Semiconductor manufacturing has become incredibly complex and the effort it takes to get electronics in front of the end customer at a reasonable price and time-frame has been very challenging. For decades, many industry challenges have gone undetected in our daily lives but this year, the public has become more aware of the semiconductor industry and the manufacturing disruption caused by the global chip shortage and massive supply chain delays.
From industries like automotive, mobile, industrial and nearly 200 additional downstream sectors, many companies have felt the pinch of securing enough chips to meet customer demand for products. For example, when one singular chip is at risk, production of the entire end product is subject to delay.
The breadth and depth of the value chain
The semiconductor value chain is expansive but Syed Alam and Patrick Moorhead break down the players, places and partners in the journey.
No company can execute across the end-to-end semiconductor value chain. The development of the fabless/foundry model allowed companies to outsource intensive manufacturing. This model requires collaboration across thousands of suppliers around the world. For example, with IP and design from Silicon Valley, equipment from the US, Europe and Japan, specialty chemicals and gases from Europe and East Asia, manufacturing in East Asia and packaging, assembly and testing in Southeast Asia, this global dispersion complicates the development and manufacturing of a chip.
The flow of the value chain in the visual above is a simplified display of the global players involved for a semiconductor.
The collective value of companies across the global ecosystem enable the design, build and delivery of semiconductors. From natural disasters to global pandemics, understanding how international partners all contribute to the development of a semiconductor explains why the value chain is constantly evolving and the need for resiliency in it.
This example lists the countries and the capabilities they contribute to the semiconductor value chain ecosystem:
UK - Semiconductor IP houses license IP blocks to fabless firms
US - Fabless firms design complex chips with the support of EDA software
India - Design verification teams verify specifications and layout
US - OEMs lock in chip design for end products
Netherlands – Fab Capital Equipment make the process equipment used by fabs to manufacture chips
Germany – Gases, specialty chemicals and fab consumable suppliers equip fabs with key fabrication and facility cleaning materials
Japan – Materials companies form silicon ingots from pure silicon and slice into wafers
Taiwan – Foundries etch 60+ layers of transistors and interconnected wires onto wafer to develop integrated circuit (IC)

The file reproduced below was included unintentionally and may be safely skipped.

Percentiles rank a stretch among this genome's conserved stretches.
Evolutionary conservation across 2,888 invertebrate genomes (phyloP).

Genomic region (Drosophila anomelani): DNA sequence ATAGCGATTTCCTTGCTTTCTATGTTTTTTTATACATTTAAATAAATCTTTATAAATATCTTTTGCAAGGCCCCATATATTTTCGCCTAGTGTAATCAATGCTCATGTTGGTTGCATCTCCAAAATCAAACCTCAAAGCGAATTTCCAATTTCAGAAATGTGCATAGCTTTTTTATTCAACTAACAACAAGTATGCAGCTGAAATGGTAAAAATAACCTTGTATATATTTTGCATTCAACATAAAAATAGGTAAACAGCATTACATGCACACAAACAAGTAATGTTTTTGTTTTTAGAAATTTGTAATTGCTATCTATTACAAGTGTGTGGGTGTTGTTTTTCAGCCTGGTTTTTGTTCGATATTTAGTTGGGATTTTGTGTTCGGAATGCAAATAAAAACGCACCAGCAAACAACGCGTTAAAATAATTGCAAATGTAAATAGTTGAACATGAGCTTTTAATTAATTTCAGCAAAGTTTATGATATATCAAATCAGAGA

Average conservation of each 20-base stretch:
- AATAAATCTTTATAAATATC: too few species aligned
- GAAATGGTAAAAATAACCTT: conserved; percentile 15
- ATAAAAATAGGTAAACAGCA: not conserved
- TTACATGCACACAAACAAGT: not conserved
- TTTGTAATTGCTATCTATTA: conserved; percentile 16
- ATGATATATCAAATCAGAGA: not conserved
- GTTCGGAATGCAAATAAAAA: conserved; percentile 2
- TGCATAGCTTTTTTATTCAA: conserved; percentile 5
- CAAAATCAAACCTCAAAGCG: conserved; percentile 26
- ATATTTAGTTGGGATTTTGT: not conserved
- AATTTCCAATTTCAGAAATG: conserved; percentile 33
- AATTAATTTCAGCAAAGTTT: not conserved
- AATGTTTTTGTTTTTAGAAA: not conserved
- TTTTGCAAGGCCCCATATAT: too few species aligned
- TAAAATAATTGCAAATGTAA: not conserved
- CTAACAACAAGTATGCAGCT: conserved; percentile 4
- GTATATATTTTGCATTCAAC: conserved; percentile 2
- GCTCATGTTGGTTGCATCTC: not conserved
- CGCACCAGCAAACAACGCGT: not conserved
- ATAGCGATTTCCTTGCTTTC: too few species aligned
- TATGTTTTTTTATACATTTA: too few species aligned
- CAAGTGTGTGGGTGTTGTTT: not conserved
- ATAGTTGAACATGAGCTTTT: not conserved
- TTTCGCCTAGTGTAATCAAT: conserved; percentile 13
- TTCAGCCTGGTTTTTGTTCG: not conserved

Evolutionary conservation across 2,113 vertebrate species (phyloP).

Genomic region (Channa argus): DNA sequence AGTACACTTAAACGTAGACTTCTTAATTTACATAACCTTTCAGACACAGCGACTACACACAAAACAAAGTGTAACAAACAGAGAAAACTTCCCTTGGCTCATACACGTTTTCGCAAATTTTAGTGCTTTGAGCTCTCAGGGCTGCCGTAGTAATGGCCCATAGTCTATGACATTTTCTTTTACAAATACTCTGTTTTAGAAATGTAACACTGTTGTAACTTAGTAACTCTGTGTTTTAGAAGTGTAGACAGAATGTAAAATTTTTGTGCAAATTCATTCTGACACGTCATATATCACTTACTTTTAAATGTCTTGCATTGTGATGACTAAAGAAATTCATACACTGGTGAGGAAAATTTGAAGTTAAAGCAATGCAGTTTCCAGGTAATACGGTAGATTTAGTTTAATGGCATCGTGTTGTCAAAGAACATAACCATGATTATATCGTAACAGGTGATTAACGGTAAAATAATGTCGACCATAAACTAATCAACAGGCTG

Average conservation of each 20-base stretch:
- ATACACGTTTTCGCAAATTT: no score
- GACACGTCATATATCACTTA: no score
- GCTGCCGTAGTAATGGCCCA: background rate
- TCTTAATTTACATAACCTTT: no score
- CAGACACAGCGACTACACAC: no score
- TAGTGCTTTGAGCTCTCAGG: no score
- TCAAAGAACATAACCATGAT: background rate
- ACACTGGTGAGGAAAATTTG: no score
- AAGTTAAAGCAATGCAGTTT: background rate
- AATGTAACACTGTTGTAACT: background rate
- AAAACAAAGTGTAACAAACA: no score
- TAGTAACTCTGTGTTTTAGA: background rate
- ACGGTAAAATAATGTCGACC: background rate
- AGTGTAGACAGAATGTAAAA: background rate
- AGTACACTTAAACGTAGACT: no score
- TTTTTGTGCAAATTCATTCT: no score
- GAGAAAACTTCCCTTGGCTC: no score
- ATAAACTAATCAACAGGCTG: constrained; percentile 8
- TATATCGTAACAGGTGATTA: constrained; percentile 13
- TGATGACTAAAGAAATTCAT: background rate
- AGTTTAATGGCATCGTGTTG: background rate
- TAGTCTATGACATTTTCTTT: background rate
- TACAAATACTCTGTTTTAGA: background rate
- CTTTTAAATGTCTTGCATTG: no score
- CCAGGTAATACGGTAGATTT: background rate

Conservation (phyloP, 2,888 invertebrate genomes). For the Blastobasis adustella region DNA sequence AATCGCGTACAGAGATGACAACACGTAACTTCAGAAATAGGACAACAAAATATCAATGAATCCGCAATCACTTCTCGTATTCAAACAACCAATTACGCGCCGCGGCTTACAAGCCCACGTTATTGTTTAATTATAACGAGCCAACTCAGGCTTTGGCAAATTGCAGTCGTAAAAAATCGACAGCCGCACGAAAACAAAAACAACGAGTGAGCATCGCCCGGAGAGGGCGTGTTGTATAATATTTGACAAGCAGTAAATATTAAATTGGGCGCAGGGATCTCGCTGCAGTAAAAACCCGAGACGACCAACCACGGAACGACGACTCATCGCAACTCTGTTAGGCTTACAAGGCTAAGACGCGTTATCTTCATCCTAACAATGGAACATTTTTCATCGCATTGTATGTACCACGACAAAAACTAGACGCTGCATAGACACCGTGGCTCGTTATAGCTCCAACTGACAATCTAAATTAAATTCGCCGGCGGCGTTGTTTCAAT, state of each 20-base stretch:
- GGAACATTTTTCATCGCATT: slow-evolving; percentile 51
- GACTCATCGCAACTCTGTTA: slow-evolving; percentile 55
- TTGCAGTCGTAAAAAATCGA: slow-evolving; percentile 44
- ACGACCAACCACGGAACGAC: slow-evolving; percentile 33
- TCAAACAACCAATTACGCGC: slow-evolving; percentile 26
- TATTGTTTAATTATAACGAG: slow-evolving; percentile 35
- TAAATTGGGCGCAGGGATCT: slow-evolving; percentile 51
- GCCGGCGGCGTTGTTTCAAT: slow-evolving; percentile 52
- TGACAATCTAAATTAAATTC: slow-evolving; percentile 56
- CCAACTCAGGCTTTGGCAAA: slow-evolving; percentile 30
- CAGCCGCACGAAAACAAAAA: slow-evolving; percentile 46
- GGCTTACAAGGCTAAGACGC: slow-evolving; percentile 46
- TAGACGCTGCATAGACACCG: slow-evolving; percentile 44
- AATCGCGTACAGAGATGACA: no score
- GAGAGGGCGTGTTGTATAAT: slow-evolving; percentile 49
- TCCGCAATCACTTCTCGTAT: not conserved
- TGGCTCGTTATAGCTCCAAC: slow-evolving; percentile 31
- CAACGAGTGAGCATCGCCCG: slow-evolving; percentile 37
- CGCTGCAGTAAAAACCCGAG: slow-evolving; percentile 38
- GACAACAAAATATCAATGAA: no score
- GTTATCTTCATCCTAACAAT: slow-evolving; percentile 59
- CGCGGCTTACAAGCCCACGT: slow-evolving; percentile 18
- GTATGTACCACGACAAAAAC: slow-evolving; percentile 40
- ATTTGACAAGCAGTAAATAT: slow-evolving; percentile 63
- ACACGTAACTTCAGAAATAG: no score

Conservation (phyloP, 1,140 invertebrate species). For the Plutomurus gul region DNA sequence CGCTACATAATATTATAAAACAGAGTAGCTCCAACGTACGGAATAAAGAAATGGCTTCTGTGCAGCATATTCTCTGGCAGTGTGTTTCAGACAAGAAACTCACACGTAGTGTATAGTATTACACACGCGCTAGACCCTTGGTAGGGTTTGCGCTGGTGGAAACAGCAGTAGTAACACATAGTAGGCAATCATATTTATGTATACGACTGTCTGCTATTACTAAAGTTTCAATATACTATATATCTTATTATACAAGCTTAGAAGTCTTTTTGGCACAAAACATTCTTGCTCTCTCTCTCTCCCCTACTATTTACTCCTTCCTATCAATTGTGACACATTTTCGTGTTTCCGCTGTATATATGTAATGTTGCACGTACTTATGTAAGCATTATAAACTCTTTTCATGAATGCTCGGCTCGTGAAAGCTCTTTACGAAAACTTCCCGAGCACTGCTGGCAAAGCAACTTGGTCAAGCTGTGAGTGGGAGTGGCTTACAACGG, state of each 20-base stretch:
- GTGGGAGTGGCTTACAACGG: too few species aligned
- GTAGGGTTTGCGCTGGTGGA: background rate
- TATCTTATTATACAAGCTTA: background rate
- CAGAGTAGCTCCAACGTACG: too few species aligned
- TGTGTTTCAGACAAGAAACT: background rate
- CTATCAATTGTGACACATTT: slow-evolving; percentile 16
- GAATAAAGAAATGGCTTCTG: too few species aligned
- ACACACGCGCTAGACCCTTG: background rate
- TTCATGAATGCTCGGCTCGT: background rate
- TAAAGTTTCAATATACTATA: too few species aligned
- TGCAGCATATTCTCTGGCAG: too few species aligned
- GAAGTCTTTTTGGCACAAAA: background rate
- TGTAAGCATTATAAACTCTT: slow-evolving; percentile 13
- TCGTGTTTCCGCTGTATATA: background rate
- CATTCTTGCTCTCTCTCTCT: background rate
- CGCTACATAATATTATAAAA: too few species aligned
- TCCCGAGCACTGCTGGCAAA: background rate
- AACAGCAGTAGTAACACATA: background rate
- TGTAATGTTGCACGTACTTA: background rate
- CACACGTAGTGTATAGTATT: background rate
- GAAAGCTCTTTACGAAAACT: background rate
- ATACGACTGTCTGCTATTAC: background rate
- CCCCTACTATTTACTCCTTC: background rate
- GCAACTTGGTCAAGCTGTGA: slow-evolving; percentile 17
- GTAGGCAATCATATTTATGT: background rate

US – Test equipment firms design and manufacture equipment used by OSATs to test semiconductor chips
Malaysia – OSATs assemble, package, and test semiconductor chips
China – EMS players integrate ICs into OEM end product electronics
Demand for semiconductor chips in different industries increases with the development and production of new or enhanced end-application products that incorporate electronic components ranging from traditional applications such as data processing machines, electronic controls for engines and machinery and consumer electronics products to new applications of in-home appliances, medical equipment, and automobiles.
Computers, laptops and peripheral equipment are the largest market segment for semiconductors. These ICs range from memory storage chips to LEDs found in PC screens. Demand for these products experienced a spike due to the COVID-19 pandemic as employees and students worldwide were forced to at-home work and study.
The second largest market for chips is for those used in cell phones, wireless infrastructure and modems. The growth of network equipment in developing economies, the migration from 4G to 5G and growth in the smartphone market has boosted production by 24.1%. 5G is expected to be a major demand driver since new capabilities are needed for 5G smartphones.
With the continued focus on electric and autonomous vehicles, the auto market has the highest forecast growth of 12.4% by 2026. This is a prime example of an industry requiring increasingly sophisticated technology making it challenging for semiconductor companies to race to fulfill orders for new application-specific chips for the auto industry.
Impact of chip shortage on automotive
Let’s take a closer look at the automotive industry and the impact of the chip shortage on automotive as an example of an industry that was heavily obstructed by the global chip shortage.
Of 71.4M in lost automotive sales
At an ASP of $40K, it translates to this loss in automotive sales
Cars sit idle in lots
A complication of the semiconductor value chain is the semiconductor trilemma. This concept explains the trade-offs that push and pull against supply chain decision makers across the value chain.
The semiconductor supply chain trilemma is complicated by the fact that only two of three levers can co-exist at any point in time.
The COVID-19 induced chip shortage highlighted the weakest links of the semiconductor industry and it is crucial for companies to strengthen their resiliency of a broader and global collaboration among all ecosystem players for the value chain in the long-term.